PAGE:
The perfect Parmigiana, how to prepare it

Written by EFW Staff

Parmigiana: history, origin and the perfect recipe

When you say Parmigiana, you mean a huge world: fried or baked aubergine? Fior di Latte or Bufala? Egg in the sauce or is it a sacrilege? Parmigiana is a fundamental dish of the culinary Italian tradition, a must that every foodie should know how to prepare to perfection! We want to tell you its history, besides some suggestions and a special recipe… signed by Chef Canavacciuolo!

The origin of Parmigiana


The origins of this dish are uncertain. What is well known is that the aubergine, together with the custom to cook it in oil, came in Italy and more precisely in Sicily around XV century thanks to the Arabian, during the period of Arabian denomination. Probably, even the use to season aubergines with pecorino, derives from the Arabian custom to season the vegetables in layers, as showed by the Greek and Turkish Moussaka.

It seems, thus, that the place of birth of Italian Parmigiana is Sicily, even if also Campania, claim the paternity of this dish. We can conclude saying that Parmigiana, meant as layers of fried aubergines covered with pecorino cheese, was born in Sicily. Later, thanks to the contamination of Campania, it has been enriched with tomato sauce and mozzarella.

Parmigiana, where does the name come from?

No certainty and many hypothesis on the origin of the name! The most accredited is the version supported by Accademia della Crusca. According to it, the name derives from the Sicilian term “parmeciana”, used in the past to mean the shutters made of wood strips, overlapped and tied together.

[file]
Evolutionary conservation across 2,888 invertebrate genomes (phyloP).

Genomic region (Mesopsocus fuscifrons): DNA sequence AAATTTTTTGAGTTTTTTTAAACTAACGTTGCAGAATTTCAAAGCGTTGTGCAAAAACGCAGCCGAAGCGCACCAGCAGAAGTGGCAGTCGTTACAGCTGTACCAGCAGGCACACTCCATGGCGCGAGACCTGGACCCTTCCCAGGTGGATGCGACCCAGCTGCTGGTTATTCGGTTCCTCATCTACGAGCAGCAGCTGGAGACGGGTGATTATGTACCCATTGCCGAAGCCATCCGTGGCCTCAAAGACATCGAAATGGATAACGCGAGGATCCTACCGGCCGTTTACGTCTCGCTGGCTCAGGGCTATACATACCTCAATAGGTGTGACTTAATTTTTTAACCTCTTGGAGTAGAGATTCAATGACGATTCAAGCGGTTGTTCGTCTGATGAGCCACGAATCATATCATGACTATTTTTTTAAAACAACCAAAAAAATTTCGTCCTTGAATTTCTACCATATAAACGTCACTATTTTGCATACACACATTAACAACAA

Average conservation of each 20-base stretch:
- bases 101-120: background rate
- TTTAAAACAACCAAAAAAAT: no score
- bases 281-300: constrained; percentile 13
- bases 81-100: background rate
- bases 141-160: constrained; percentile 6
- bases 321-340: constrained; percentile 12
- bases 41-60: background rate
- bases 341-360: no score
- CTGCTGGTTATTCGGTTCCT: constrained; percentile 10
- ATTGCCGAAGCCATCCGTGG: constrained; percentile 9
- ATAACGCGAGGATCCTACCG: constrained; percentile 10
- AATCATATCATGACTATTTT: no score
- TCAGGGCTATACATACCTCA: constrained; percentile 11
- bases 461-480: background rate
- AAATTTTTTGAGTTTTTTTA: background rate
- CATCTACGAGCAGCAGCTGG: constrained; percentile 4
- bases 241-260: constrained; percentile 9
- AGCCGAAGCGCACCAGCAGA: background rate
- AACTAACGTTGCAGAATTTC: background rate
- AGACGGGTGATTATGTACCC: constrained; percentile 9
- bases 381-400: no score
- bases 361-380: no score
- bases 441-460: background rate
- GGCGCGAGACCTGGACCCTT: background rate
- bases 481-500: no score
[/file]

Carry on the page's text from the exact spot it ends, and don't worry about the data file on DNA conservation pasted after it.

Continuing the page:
Parmigiana was born as layers of fried slices of aubergine covered with pecorino cheese. Now this version has been enriched with tomato sauce, mozzarella and Parmigiano Reggiano that during the years has substituted Pecorino cheese. The first written proof of this recipe is dated back to 1778, when Vincenzo Corrado wrote in Naples “Il cuoco galante” where he talked about a similar dish with fried zucchini, seasoned and baked. It is possible to find a recipe of a Parmigiana, similar to our today’s Parmigiana, in the work of Ippolito Cavalcanti of 1839, “Cusina casarinola con la lengua napolitana”.

Let’s have a look now to the recipe. Each Sicilian family has its own one, someone seasons the tomato sauce with onion, some others with garlic. Someone adds egg to thicken the different layers, some others consider it as a terrible mistake. We want to present a tasty and “certified” recipe: Parmigiana recipe of Chef Cannavacciuolo, from his book “In cucina commando io”.

Parmigiana: the recipe of Chef Cannavacciuolo

Chef Antonino Cannavacciuolo revealed us some secrets: aubergines without the peel have to be coated in breadcrumbs with egg and Buffalo Mozzarella, better than Fior di Latte.

For the sauce

Grind thinly half an onion and brown in Extra Virgin Olive Oil, add 500 gr of fresh tomato sauce, with basil, add salt and pepper as you like and cook for 20 minutes.

For the aubergines

Peel and cut in thin slices two violet aubergines, around 4 mm. Round it in the flour and egg, drain and dive in hot peanut seeds oil. Drain, dry and salt when they are still warm.

Alternate the slices of aubergines with spoons of tomato sauce, Buffalo Mozzarella (drain from the extra water in advance), and sprinkle of grated Parmigiano Reggiano. Enrich with basil leaves and bake at 200° for 40’.

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EFW Staff